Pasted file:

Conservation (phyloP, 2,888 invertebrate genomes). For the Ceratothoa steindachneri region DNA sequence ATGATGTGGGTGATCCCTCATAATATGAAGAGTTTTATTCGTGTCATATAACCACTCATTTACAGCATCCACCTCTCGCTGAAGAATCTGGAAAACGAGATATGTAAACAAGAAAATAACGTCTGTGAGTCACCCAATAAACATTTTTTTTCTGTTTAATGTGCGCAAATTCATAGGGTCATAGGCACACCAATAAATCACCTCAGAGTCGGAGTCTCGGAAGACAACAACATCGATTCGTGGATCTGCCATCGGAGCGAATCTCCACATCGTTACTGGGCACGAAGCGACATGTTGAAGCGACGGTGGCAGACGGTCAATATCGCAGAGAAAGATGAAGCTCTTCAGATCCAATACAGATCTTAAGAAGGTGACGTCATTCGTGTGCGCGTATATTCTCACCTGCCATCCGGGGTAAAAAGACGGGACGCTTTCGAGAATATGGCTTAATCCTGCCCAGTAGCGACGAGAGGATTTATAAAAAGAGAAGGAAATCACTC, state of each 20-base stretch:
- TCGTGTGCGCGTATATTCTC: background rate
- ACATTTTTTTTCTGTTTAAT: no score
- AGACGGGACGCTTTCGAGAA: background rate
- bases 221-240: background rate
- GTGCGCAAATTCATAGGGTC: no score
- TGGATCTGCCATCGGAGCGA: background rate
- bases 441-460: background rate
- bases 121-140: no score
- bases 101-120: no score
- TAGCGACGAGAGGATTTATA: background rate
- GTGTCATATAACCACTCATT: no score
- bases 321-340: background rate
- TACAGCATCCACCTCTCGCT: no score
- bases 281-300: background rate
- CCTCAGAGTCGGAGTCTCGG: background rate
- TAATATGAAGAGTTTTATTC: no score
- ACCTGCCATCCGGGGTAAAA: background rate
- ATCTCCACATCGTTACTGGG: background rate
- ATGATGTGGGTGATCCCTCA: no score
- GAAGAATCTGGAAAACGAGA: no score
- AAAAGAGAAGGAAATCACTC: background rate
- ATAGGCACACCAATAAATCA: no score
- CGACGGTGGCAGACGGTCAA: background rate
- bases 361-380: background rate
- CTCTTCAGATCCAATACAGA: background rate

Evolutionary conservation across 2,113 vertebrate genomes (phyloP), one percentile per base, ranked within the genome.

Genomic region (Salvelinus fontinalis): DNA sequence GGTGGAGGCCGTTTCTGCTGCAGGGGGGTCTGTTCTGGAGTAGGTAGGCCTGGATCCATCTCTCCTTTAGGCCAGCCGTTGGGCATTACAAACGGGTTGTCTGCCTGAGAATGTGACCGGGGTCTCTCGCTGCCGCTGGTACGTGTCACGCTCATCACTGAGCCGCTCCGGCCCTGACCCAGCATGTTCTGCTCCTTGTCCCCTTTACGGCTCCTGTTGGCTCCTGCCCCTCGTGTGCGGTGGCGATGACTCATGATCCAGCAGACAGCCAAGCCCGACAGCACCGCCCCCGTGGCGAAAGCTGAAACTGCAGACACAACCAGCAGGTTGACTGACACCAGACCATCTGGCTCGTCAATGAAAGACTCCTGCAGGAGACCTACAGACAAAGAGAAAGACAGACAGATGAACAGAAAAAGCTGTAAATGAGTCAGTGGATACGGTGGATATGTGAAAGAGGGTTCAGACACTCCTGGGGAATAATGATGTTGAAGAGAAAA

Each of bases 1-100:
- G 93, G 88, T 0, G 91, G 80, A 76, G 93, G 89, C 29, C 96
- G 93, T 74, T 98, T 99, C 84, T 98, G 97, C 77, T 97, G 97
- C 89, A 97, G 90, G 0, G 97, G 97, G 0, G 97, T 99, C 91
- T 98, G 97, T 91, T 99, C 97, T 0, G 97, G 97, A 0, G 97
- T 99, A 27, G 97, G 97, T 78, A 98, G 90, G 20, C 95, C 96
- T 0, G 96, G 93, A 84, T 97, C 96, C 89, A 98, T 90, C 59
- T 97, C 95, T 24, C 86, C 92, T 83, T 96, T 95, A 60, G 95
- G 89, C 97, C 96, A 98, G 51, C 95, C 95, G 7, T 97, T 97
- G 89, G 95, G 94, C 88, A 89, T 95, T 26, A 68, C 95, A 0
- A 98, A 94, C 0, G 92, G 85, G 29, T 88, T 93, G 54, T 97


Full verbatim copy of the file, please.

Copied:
Conservation (phyloP, 2,888 invertebrate genomes). For the Ceratothoa steindachneri region DNA sequence ATGATGTGGGTGATCCCTCATAATATGAAGAGTTTTATTCGTGTCATATAACCACTCATTTACAGCATCCACCTCTCGCTGAAGAATCTGGAAAACGAGATATGTAAACAAGAAAATAACGTCTGTGAGTCACCCAATAAACATTTTTTTTCTGTTTAATGTGCGCAAATTCATAGGGTCATAGGCACACCAATAAATCACCTCAGAGTCGGAGTCTCGGAAGACAACAACATCGATTCGTGGATCTGCCATCGGAGCGAATCTCCACATCGTTACTGGGCACGAAGCGACATGTTGAAGCGACGGTGGCAGACGGTCAATATCGCAGAGAAAGATGAAGCTCTTCAGATCCAATACAGATCTTAAGAAGGTGACGTCATTCGTGTGCGCGTATATTCTCACCTGCCATCCGGGGTAAAAAGACGGGACGCTTTCGAGAATATGGCTTAATCCTGCCCAGTAGCGACGAGAGGATTTATAAAAAGAGAAGGAAATCACTC, state of each 20-base stretch:
- TCGTGTGCGCGTATATTCTC: background rate
- ACATTTTTTTTCTGTTTAAT: no score
- AGACGGGACGCTTTCGAGAA: background rate
- bases 221-240: background rate
- GTGCGCAAATTCATAGGGTC: no score
- TGGATCTGCCATCGGAGCGA: background rate
- bases 441-460: background rate
- bases 121-140: no score
- bases 101-120: no score
- TAGCGACGAGAGGATTTATA: background rate
- GTGTCATATAACCACTCATT: no score
- bases 321-340: background rate
- TACAGCATCCACCTCTCGCT: no score
- bases 281-300: background rate
- CCTCAGAGTCGGAGTCTCGG: background rate
- TAATATGAAGAGTTTTATTC: no score
- ACCTGCCATCCGGGGTAAAA: background rate
- ATCTCCACATCGTTACTGGG: background rate
- ATGATGTGGGTGATCCCTCA: no score
- GAAGAATCTGGAAAACGAGA: no score
- AAAAGAGAAGGAAATCACTC: background rate
- ATAGGCACACCAATAAATCA: no score
- CGACGGTGGCAGACGGTCAA: background rate
- bases 361-380: background rate
- CTCTTCAGATCCAATACAGA: background rate

Evolutionary conservation across 2,113 vertebrate genomes (phyloP), one percentile per base, ranked within the genome.

Genomic region (Salvelinus fontinalis): DNA sequence GGTGGAGGCCGTTTCTGCTGCAGGGGGGTCTGTTCTGGAGTAGGTAGGCCTGGATCCATCTCTCCTTTAGGCCAGCCGTTGGGCATTACAAACGGGTTGTCTGCCTGAGAATGTGACCGGGGTCTCTCGCTGCCGCTGGTACGTGTCACGCTCATCACTGAGCCGCTCCGGCCCTGACCCAGCATGTTCTGCTCCTTGTCCCCTTTACGGCTCCTGTTGGCTCCTGCCCCTCGTGTGCGGTGGCGATGACTCATGATCCAGCAGACAGCCAAGCCCGACAGCACCGCCCCCGTGGCGAAAGCTGAAACTGCAGACACAACCAGCAGGTTGACTGACACCAGACCATCTGGCTCGTCAATGAAAGACTCCTGCAGGAGACCTACAGACAAAGAGAAAGACAGACAGATGAACAGAAAAAGCTGTAAATGAGTCAGTGGATACGGTGGATATGTGAAAGAGGGTTCAGACACTCCTGGGGAATAATGATGTTGAAGAGAAAA

Each of bases 1-100:
- G 93, G 88, T 0, G 91, G 80, A 76, G 93, G 89, C 29, C 96
- G 93, T 74, T 98, T 99, C 84, T 98, G 97, C 77, T 97, G 97
- C 89, A 97, G 90, G 0, G 97, G 97, G 0, G 97, T 99, C 91
- T 98, G 97, T 91, T 99, C 97, T 0, G 97, G 97, A 0, G 97
- T 99, A 27, G 97, G 97, T 78, A 98, G 90, G 20, C 95, C 96
- T 0, G 96, G 93, A 84, T 97, C 96, C 89, A 98, T 90, C 59
- T 97, C 95, T 24, C 86, C 92, T 83, T 96, T 95, A 60, G 95
- G 89, C 97, C 96, A 98, G 51, C 95, C 95, G 7, T 97, T 97
- G 89, G 95, G 94, C 88, A 89, T 95, T 26, A 68, C 95, A 0
- A 98, A 94, C 0, G 92, G 85, G 29, T 88, T 93, G 54, T 97